A short tutorial on how to implement the Mandelbrot set in Accelerate is available here.
A simple example:
As a simple example, consider the computation of a dot product of two vectors of floating point numbers:
dotp :: Acc (Vector Float) -> Acc (Vector Float) -> Acc (Scalar Float) dotp xs ys = fold (+) 0 (zipWith (*) xs ys)
Except for the type, this code is almost the same as the corresponding Haskell code on lists of floats. The types indicate that the computation may be online-compiled for performance - for example, using
Data.Array.Accelerate.LLVM.PTX it may be on-the-fly off-loaded to the GPU.
Larger example: LULESH
LULESH-accelerate is in implementation of the Livermore Unstructured Lagrangian Explicit Shock Hydrodynamics (LULESH) mini-app. LULESH represents a typical hydrodynamics code such as ALE3D, but is simplified and hard-coded to solve the Sedov blast problem on an unstructured hexahedron mesh.
The Accelerate implementation remains high-level while maintaining excellent performance compared to the reference C+OpenMP (> 2x faster) and CUDA (same performance) implementations.
Can generate code for both multicore CPUs as well as GPUs, from the same source program
Includes an array fusion and optimisation framework (similar to vector)
Generated code for tight numeric loops often much better than that generated by GHC
accelerate-llvm-native: Backend supporting parallel execution on multicore CPUs.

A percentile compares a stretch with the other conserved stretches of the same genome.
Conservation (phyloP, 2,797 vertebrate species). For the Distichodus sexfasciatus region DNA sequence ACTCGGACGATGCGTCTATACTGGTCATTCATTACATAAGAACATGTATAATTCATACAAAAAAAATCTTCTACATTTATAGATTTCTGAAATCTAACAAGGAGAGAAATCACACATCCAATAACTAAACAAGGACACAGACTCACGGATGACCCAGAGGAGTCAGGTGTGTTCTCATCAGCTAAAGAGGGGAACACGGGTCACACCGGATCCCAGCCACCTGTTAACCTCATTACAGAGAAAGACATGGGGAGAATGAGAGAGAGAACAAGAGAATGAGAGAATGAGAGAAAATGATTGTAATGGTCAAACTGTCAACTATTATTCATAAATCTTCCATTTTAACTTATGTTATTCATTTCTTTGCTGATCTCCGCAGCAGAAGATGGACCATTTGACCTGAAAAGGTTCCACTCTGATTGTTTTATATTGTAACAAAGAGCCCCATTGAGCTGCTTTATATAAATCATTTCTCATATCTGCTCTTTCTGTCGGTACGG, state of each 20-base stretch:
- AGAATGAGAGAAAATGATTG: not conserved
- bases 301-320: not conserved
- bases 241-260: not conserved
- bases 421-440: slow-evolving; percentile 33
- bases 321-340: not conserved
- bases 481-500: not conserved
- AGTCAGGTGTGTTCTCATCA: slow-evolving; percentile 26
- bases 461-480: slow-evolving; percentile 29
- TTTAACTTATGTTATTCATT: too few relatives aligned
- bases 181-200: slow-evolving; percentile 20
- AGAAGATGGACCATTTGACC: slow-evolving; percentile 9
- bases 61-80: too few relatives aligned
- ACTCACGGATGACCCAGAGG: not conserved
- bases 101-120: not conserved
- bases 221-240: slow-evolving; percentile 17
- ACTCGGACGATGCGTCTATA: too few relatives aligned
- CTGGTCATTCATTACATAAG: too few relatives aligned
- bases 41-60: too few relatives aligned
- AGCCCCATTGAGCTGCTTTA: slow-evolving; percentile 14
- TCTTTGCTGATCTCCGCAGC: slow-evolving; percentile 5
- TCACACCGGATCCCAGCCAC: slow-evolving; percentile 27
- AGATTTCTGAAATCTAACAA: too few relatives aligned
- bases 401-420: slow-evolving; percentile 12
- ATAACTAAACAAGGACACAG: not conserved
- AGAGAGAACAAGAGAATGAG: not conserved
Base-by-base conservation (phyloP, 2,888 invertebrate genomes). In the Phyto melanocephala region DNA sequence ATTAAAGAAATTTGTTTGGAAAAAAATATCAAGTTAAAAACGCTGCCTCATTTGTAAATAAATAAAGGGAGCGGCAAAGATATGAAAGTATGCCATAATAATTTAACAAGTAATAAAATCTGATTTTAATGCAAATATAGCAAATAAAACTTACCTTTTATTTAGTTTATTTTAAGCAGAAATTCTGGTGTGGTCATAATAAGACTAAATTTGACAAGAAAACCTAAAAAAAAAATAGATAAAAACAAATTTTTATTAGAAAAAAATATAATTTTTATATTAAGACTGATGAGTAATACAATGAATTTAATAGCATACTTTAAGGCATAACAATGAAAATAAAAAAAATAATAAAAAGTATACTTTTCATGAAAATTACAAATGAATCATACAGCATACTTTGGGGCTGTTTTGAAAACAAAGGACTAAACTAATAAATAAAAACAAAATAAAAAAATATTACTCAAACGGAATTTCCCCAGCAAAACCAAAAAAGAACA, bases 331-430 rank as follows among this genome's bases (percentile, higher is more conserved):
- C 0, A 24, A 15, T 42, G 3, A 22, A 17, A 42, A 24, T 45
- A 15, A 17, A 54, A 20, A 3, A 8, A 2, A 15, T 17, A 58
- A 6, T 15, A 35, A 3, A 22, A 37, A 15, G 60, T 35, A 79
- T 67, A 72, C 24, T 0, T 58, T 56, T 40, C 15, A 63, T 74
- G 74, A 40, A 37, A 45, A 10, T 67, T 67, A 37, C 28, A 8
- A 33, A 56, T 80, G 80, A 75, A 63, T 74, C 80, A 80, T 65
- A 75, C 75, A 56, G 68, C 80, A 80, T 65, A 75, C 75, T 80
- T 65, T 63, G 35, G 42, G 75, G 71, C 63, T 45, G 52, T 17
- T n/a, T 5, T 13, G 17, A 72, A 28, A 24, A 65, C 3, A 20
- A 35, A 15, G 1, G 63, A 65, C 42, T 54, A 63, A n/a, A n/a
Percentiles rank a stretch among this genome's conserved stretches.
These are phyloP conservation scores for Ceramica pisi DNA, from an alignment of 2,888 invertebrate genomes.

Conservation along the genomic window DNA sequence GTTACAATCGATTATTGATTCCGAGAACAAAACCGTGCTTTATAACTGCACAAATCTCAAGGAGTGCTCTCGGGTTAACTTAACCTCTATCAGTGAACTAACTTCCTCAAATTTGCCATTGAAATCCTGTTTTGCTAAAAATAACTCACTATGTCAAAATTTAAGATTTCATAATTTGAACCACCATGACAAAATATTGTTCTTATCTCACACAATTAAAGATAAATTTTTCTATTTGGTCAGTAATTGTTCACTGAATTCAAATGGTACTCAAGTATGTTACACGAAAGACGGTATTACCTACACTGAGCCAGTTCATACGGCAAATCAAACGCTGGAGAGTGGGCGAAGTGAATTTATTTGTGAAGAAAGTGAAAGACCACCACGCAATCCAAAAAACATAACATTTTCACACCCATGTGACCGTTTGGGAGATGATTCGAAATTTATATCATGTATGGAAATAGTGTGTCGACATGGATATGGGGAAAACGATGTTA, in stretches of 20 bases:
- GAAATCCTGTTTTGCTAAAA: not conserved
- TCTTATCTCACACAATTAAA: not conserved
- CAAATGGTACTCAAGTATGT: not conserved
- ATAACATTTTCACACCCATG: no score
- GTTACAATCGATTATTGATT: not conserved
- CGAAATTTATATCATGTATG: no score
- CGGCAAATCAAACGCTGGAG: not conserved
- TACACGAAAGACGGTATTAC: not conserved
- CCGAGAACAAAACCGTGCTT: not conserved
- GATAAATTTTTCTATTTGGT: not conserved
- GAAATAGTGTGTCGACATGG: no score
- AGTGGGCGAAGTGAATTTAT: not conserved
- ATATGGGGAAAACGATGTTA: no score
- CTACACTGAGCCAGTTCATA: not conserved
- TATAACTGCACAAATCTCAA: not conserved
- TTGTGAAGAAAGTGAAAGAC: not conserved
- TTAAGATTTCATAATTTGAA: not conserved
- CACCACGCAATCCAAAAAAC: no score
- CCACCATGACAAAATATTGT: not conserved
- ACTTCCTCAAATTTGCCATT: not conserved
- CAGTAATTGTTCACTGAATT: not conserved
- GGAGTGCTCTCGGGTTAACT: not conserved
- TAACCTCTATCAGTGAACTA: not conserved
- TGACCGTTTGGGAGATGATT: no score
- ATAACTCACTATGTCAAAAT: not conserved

accelerate-llvm-ptx: Backend supporting parallel execution on CUDA-capable NVIDIA GPUs. Requires a GPU with compute capability 2.0 or greater. See this table of supported GPUs.
accelerate-examples: Computational kernels and applications showcasing the use of Accelerate as well as a regression test suite, supporting function and performance testing. Examples include:
- An implementation of the Canny edge detection algorithm
- An interactive Mandelbrot set generator
- A particle-based simulation of stable fluid flows
- An n-body simulation of gravitational attraction between solid particles
- An implementation of the PageRank algorithm
- A simple interactive ray tracer
- A cellular automata simulation
- A "password recovery" tool, for dictionary lookup of MD5 hashes
accelerate-io: Fast conversions between Accelerate arrays and other array formats (including vector and repa).
accelerate-fft: Discrete Fourier transforms, with FFI bindings to optimised implementations.
accelerate-bignum: Fixed-width large integer arithmetic.
accelerate-blas: Linear systems, matrix decompositions, and other numerical computations for use in Accelerate. Most operations are implemented efficiently via FFI calls to BLAS and LAPACK
colour-accelerate: Colour representations in Accelerate (RGB, sRGB, HSV, and HSL).
gloss-accelerate: Generate gloss pictures from Accelerate.
gloss-raster-accelerate: Parallel rendering of raster images and animations.
lens-accelerate: Lens operators for Accelerate types.
linear-accelerate: Linear vector spaces in Accelerate.
mwc-random-accelerate: Generate Accelerate arrays filled with high quality pseudorandom numbers.
- An introduction to Accelerate from Parallel and Concurrent Programming in Haskell
- Tutorial for generating a Mandelbrot fractal
- accelerate-examples – a package with example programs
-- The core library import Data.Array.Accelerate as A -- To generate parallel CPU code import Data.Array.Accelerate.LLVM.CPU as CPU -- To generate parallel code for CUDA GPUs import Data.Array.Accelerate.LLVM.PTX as PTX